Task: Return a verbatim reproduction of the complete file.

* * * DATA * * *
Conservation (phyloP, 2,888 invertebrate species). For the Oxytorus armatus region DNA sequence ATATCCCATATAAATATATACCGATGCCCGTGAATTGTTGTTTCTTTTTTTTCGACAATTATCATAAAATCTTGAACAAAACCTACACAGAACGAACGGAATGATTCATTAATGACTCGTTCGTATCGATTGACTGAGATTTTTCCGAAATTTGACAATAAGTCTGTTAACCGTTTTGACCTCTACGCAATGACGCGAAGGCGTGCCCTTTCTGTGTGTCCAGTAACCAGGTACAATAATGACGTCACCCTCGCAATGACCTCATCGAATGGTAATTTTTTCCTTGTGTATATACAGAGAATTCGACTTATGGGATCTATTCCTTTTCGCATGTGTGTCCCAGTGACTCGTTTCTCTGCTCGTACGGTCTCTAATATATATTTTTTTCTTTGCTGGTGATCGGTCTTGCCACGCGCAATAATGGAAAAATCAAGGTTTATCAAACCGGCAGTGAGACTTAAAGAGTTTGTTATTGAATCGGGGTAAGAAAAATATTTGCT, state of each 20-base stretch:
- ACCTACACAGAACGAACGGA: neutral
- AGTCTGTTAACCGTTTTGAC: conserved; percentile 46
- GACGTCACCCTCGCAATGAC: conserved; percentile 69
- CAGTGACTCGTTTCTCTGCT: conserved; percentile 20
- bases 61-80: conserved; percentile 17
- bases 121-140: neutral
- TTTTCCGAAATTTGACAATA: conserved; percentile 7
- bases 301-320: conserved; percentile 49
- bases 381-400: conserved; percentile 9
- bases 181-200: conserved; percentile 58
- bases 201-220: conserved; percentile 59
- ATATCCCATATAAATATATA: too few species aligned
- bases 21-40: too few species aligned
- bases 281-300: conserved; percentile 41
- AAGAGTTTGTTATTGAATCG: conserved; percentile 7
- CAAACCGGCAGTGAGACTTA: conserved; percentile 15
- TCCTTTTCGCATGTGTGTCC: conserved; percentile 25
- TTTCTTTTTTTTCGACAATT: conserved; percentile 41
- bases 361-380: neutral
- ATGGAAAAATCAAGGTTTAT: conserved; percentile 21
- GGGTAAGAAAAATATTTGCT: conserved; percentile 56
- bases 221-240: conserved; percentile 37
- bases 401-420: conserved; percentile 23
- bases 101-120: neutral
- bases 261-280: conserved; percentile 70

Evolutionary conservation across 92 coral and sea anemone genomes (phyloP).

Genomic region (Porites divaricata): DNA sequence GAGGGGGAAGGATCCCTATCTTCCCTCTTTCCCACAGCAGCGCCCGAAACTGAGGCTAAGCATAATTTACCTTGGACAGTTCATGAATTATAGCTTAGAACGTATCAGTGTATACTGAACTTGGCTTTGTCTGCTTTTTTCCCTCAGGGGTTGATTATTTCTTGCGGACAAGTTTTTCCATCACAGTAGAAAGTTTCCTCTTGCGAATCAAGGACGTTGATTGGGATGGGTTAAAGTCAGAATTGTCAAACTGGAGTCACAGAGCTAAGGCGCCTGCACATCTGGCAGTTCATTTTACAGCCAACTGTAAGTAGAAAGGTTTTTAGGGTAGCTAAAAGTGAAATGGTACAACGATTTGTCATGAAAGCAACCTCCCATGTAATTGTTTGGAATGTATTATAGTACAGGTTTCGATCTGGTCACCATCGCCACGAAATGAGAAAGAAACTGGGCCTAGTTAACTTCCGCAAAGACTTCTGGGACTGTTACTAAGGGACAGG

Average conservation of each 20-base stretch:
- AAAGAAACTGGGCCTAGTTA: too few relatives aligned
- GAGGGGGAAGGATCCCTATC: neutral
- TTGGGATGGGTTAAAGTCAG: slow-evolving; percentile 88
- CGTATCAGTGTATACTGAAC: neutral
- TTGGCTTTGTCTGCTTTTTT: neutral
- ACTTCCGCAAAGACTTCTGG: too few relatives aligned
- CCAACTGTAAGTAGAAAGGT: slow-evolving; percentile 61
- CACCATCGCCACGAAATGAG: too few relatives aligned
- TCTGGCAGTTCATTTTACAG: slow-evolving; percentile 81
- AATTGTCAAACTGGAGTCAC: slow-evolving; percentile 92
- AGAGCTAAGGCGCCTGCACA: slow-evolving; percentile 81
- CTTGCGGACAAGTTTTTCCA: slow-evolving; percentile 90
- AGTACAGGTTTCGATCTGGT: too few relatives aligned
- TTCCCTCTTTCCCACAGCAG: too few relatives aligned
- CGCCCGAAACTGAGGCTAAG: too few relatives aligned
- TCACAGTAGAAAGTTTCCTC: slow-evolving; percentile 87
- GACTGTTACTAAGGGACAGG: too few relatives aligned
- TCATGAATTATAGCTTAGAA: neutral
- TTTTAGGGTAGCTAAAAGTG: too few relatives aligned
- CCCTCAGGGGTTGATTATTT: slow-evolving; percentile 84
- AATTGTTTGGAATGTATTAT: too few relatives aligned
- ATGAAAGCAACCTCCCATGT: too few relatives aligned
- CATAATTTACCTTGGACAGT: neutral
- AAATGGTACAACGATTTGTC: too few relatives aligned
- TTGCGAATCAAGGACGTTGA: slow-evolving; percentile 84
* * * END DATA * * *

Conservation (phyloP, 2,888 invertebrate species). For the Oxytorus armatus region DNA sequence ATATCCCATATAAATATATACCGATGCCCGTGAATTGTTGTTTCTTTTTTTTCGACAATTATCATAAAATCTTGAACAAAACCTACACAGAACGAACGGAATGATTCATTAATGACTCGTTCGTATCGATTGACTGAGATTTTTCCGAAATTTGACAATAAGTCTGTTAACCGTTTTGACCTCTACGCAATGACGCGAAGGCGTGCCCTTTCTGTGTGTCCAGTAACCAGGTACAATAATGACGTCACCCTCGCAATGACCTCATCGAATGGTAATTTTTTCCTTGTGTATATACAGAGAATTCGACTTATGGGATCTATTCCTTTTCGCATGTGTGTCCCAGTGACTCGTTTCTCTGCTCGTACGGTCTCTAATATATATTTTTTTCTTTGCTGGTGATCGGTCTTGCCACGCGCAATAATGGAAAAATCAAGGTTTATCAAACCGGCAGTGAGACTTAAAGAGTTTGTTATTGAATCGGGGTAAGAAAAATATTTGCT, state of each 20-base stretch:
- ACCTACACAGAACGAACGGA: neutral
- AGTCTGTTAACCGTTTTGAC: conserved; percentile 46
- GACGTCACCCTCGCAATGAC: conserved; percentile 69
- CAGTGACTCGTTTCTCTGCT: conserved; percentile 20
- bases 61-80: conserved; percentile 17
- bases 121-140: neutral
- TTTTCCGAAATTTGACAATA: conserved; percentile 7
- bases 301-320: conserved; percentile 49
- bases 381-400: conserved; percentile 9
- bases 181-200: conserved; percentile 58
- bases 201-220: conserved; percentile 59
- ATATCCCATATAAATATATA: too few species aligned
- bases 21-40: too few species aligned
- bases 281-300: conserved; percentile 41
- AAGAGTTTGTTATTGAATCG: conserved; percentile 7
- CAAACCGGCAGTGAGACTTA: conserved; percentile 15
- TCCTTTTCGCATGTGTGTCC: conserved; percentile 25
- TTTCTTTTTTTTCGACAATT: conserved; percentile 41
- bases 361-380: neutral
- ATGGAAAAATCAAGGTTTAT: conserved; percentile 21
- GGGTAAGAAAAATATTTGCT: conserved; percentile 56
- bases 221-240: conserved; percentile 37
- bases 401-420: conserved; percentile 23
- bases 101-120: neutral
- bases 261-280: conserved; percentile 70

Evolutionary conservation across 92 coral and sea anemone genomes (phyloP).

Genomic region (Porites divaricata): DNA sequence GAGGGGGAAGGATCCCTATCTTCCCTCTTTCCCACAGCAGCGCCCGAAACTGAGGCTAAGCATAATTTACCTTGGACAGTTCATGAATTATAGCTTAGAACGTATCAGTGTATACTGAACTTGGCTTTGTCTGCTTTTTTCCCTCAGGGGTTGATTATTTCTTGCGGACAAGTTTTTCCATCACAGTAGAAAGTTTCCTCTTGCGAATCAAGGACGTTGATTGGGATGGGTTAAAGTCAGAATTGTCAAACTGGAGTCACAGAGCTAAGGCGCCTGCACATCTGGCAGTTCATTTTACAGCCAACTGTAAGTAGAAAGGTTTTTAGGGTAGCTAAAAGTGAAATGGTACAACGATTTGTCATGAAAGCAACCTCCCATGTAATTGTTTGGAATGTATTATAGTACAGGTTTCGATCTGGTCACCATCGCCACGAAATGAGAAAGAAACTGGGCCTAGTTAACTTCCGCAAAGACTTCTGGGACTGTTACTAAGGGACAGG

Average conservation of each 20-base stretch:
- AAAGAAACTGGGCCTAGTTA: too few relatives aligned
- GAGGGGGAAGGATCCCTATC: neutral
- TTGGGATGGGTTAAAGTCAG: slow-evolving; percentile 88
- CGTATCAGTGTATACTGAAC: neutral
- TTGGCTTTGTCTGCTTTTTT: neutral
- ACTTCCGCAAAGACTTCTGG: too few relatives aligned
- CCAACTGTAAGTAGAAAGGT: slow-evolving; percentile 61
- CACCATCGCCACGAAATGAG: too few relatives aligned
- TCTGGCAGTTCATTTTACAG: slow-evolving; percentile 81
- AATTGTCAAACTGGAGTCAC: slow-evolving; percentile 92
- AGAGCTAAGGCGCCTGCACA: slow-evolving; percentile 81
- CTTGCGGACAAGTTTTTCCA: slow-evolving; percentile 90
- AGTACAGGTTTCGATCTGGT: too few relatives aligned
- TTCCCTCTTTCCCACAGCAG: too few relatives aligned
- CGCCCGAAACTGAGGCTAAG: too few relatives aligned
- TCACAGTAGAAAGTTTCCTC: slow-evolving; percentile 87
- GACTGTTACTAAGGGACAGG: too few relatives aligned
- TCATGAATTATAGCTTAGAA: neutral
- TTTTAGGGTAGCTAAAAGTG: too few relatives aligned
- CCCTCAGGGGTTGATTATTT: slow-evolving; percentile 84
- AATTGTTTGGAATGTATTAT: too few relatives aligned
- ATGAAAGCAACCTCCCATGT: too few relatives aligned
- CATAATTTACCTTGGACAGT: neutral
- AAATGGTACAACGATTTGTC: too few relatives aligned
- TTGCGAATCAAGGACGTTGA: slow-evolving; percentile 84